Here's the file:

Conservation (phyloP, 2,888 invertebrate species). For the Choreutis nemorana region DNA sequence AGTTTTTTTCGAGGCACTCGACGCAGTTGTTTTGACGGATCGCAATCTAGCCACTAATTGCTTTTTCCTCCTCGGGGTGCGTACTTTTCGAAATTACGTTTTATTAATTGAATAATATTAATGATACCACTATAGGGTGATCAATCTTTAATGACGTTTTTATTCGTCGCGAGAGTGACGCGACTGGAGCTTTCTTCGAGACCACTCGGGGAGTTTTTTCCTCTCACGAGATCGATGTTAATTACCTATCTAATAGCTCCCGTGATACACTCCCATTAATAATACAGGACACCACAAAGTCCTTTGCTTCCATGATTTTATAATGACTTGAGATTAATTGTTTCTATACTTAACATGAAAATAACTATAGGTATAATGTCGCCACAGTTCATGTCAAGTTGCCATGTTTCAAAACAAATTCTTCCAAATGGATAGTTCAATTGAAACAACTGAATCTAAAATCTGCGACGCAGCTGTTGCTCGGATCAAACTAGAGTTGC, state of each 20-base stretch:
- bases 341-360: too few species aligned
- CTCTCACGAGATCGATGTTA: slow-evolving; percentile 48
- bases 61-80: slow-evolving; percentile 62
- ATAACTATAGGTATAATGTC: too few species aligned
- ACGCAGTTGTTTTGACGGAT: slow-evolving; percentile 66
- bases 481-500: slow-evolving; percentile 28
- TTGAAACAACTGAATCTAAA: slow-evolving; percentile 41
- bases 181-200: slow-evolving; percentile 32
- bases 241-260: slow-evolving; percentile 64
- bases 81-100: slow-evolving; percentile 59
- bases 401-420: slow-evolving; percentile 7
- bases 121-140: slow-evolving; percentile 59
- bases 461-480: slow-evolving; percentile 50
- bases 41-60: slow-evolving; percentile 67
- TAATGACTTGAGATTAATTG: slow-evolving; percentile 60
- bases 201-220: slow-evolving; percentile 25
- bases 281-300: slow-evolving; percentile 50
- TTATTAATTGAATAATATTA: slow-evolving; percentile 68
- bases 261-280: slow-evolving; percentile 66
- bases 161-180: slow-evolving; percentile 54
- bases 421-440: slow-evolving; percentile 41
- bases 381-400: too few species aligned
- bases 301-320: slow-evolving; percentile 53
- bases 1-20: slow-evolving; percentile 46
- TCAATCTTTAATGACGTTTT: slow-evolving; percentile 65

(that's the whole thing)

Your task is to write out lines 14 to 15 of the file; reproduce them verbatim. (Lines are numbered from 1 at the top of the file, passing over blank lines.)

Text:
- bases 461-480: slow-evolving; percentile 50
- bases 41-60: slow-evolving; percentile 67